California Condor Fact File
Credit: Public Domain
Wild 60 years
Captive 60 years
California condors are among the world’s most endangered birds with their population having dropped to just 14 birds in the 1900s. With captive breeding and release efforts their population is now growing.
These animals are restricted to small areas in California, Arizona and Baja California. Previously they occurred along the west coast from British Colombia to Baja California.
They were the first species to be listed under the Endangered Species Act in 1973.
Unfortunately the species population continues to decline with over half of the deaths attributed to lead poisoning. Their egg shells are also thinned through DDT exposure.
Read on to learn more about these amazing avians.
What does the California condor look like?
Across their body the California condor is covered by black feathers except for a triangle of white on the underside of the wing. Around the base of the neck is a thick collar of black feathers.. The head and neck is naked with coloration varying from gray to yellow and red. If they get excited this will become more intensely colored.
Their naked head is an adaptation which prevent bacteria getting in to their feathers where it could grow and make them ill. The collar at the base of the neck can be raised to keep their head warm in cold weather.
The iris of the eye is colored brown. Their feet are colored grey and the legs are pink.
An average California condor will measure 1.1m-1.4m (43-55in) long with a wingspan of between 2.5-3m (8.2-9.8ft) across. They have an average weight being 7-14.1kg (15-31lb). Males tend to be larger than females.
California condors are the largest species of land bird to live in North America.
What does the California condor eat?
This species is carnivorous. Their main food source is carrion with cattle being their favorite. They will also seek out the carcasses of deer, goats, sheep, donkeys, horses, pigs, cougars, bears, whales, California sea lions, rabbits, weasels, gophers, foxes and coyotes. On occasion they may eat a bird or reptile.
In the past most of their food came from American bison and pronghorns but these are now rare meaning they are not used as a food source as frequently.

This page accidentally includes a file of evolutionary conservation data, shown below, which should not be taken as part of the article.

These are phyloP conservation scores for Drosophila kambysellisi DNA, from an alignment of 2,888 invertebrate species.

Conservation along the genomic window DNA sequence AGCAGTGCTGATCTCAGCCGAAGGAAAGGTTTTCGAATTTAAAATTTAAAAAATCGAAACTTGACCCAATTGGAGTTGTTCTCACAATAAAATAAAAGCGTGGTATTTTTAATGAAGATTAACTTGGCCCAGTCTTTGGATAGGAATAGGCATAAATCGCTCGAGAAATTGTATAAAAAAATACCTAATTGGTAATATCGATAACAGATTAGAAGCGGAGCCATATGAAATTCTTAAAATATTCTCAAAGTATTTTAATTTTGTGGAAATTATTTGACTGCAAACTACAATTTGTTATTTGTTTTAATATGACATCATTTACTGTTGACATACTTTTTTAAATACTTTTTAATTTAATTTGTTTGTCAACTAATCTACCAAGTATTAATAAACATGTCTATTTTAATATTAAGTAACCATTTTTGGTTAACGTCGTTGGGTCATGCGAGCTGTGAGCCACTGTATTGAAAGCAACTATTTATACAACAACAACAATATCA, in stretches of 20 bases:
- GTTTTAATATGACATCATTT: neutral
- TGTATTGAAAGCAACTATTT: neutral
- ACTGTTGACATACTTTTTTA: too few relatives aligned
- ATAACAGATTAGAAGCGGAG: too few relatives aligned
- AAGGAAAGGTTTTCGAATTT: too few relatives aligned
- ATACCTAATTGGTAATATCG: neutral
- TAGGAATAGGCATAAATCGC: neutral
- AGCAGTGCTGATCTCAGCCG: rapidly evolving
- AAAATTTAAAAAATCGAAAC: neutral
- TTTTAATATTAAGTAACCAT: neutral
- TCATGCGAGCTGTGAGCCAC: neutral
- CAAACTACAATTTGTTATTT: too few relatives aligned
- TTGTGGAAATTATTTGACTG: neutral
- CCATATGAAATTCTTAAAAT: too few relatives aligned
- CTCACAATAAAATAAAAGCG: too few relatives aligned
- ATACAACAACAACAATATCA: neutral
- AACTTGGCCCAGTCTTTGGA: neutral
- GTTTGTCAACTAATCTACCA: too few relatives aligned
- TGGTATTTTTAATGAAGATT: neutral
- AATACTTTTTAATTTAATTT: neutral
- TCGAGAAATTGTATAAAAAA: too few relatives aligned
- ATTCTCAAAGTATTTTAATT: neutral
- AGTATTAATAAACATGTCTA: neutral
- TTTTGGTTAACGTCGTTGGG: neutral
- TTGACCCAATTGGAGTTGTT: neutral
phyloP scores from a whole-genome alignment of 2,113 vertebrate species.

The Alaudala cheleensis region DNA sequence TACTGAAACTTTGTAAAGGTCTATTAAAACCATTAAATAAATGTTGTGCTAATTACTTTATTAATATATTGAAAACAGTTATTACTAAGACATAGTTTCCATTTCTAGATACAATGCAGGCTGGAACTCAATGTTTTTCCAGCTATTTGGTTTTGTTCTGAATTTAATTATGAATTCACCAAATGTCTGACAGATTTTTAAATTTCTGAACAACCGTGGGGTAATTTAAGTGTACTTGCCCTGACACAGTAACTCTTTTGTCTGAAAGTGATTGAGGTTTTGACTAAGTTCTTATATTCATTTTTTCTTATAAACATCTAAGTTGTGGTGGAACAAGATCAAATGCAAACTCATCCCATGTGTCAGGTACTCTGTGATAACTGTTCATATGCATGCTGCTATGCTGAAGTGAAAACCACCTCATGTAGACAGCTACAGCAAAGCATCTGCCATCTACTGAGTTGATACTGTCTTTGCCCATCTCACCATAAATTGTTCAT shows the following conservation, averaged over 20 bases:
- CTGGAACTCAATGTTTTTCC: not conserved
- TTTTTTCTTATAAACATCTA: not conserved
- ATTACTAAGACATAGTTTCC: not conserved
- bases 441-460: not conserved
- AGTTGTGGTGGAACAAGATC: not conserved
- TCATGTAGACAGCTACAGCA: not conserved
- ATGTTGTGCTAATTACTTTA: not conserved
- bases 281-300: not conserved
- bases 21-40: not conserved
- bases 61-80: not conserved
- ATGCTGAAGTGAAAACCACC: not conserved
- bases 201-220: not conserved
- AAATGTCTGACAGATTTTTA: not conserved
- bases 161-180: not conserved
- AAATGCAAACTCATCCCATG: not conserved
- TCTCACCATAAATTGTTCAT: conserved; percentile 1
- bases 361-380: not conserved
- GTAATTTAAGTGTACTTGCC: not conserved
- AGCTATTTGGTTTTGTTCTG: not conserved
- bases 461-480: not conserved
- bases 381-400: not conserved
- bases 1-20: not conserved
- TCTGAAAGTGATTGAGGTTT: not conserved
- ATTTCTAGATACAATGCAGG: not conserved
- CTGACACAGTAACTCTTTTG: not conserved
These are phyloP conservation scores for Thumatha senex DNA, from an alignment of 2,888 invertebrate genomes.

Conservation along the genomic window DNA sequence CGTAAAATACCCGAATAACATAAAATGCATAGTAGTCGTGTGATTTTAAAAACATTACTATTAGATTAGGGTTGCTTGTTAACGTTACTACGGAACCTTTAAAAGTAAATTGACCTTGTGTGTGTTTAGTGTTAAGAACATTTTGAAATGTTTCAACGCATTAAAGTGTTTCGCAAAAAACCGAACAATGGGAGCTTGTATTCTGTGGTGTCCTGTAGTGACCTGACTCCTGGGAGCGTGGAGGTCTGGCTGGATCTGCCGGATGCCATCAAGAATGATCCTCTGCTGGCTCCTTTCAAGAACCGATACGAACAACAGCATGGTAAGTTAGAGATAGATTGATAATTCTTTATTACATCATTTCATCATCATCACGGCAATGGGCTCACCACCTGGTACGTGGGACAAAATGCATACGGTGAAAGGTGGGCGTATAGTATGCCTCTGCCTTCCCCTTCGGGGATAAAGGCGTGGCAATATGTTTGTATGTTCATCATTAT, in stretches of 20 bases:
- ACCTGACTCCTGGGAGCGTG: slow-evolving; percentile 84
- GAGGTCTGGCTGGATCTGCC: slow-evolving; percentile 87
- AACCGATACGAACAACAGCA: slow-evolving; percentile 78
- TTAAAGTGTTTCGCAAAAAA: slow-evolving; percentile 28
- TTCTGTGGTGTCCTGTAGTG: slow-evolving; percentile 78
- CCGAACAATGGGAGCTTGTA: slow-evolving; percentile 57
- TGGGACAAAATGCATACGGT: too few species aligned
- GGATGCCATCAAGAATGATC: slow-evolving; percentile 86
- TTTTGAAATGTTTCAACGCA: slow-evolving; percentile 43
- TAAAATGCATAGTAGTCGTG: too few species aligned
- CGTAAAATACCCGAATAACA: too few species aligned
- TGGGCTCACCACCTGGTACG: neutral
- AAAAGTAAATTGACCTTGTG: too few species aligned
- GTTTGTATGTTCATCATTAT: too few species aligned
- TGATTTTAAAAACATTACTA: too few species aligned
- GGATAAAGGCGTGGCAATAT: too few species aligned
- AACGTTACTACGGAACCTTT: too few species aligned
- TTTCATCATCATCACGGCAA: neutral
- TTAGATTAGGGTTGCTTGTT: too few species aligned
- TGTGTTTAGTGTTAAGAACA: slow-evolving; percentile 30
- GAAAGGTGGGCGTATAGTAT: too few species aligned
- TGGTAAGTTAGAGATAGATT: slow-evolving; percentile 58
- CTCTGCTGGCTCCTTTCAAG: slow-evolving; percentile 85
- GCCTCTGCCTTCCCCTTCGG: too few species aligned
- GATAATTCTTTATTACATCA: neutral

Due to not having a sense of smell this species will look around for other predators to find a carcass. When arriving at a carcass they will displace common ravens and turkey vultures. In turn golden eagles and coyotes force them away.
Some California condors may go without drinking for up to two days. They prefer clean water but may drink from stagnant pools.
As a scavenger they help to clean up the environment by removing decaying animals which could spread disease.
Credit: Public Domain
Where can you find the California condor?
North America is the native home of the California condor. Previously the species was found along the entire western seaboard from British Colombia to Baja California. Throughout the 19th century they experienced sharp population declines and by 1937 were restricted solely to California.
Now they are restricted to California, Arizona and Baja California, Mexico where they have been reintroduced.
What kind of environment does the California condor live in?
They make their home on wooded mountains and in coniferous forests, oak savannas and the rocky scrublands. Often they will be found near cliffs and large trees where they can nest.
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How does the California condor produce its young?
This species is monogamous and will mate for life. To attract a mate male condors perform a display during which his head will turn red and his wings spread out. With the neck feathers puffed out he will approach a female. In the event she submits to him her head will lower.
Breeding takes place from January to March.
Once they are paired they find a cliff, crevice or burnt out tree where they can make a nest. This is not a nest in the conventional sense with only rocks being added as a substrate.
After a successful mating a pale green-blue egg is laid between mid-January and March. For the next 54-58 days the parents will incubate this egg. On average each parent sits for between 2 and 5 days before swapping. While incubating they spend most of their time sleeping.
If they lose an egg they may lay another. In captivity this is used to accelerate the breeding program with one egg being artificially raised. This allows double the number of eggs to be produced each year.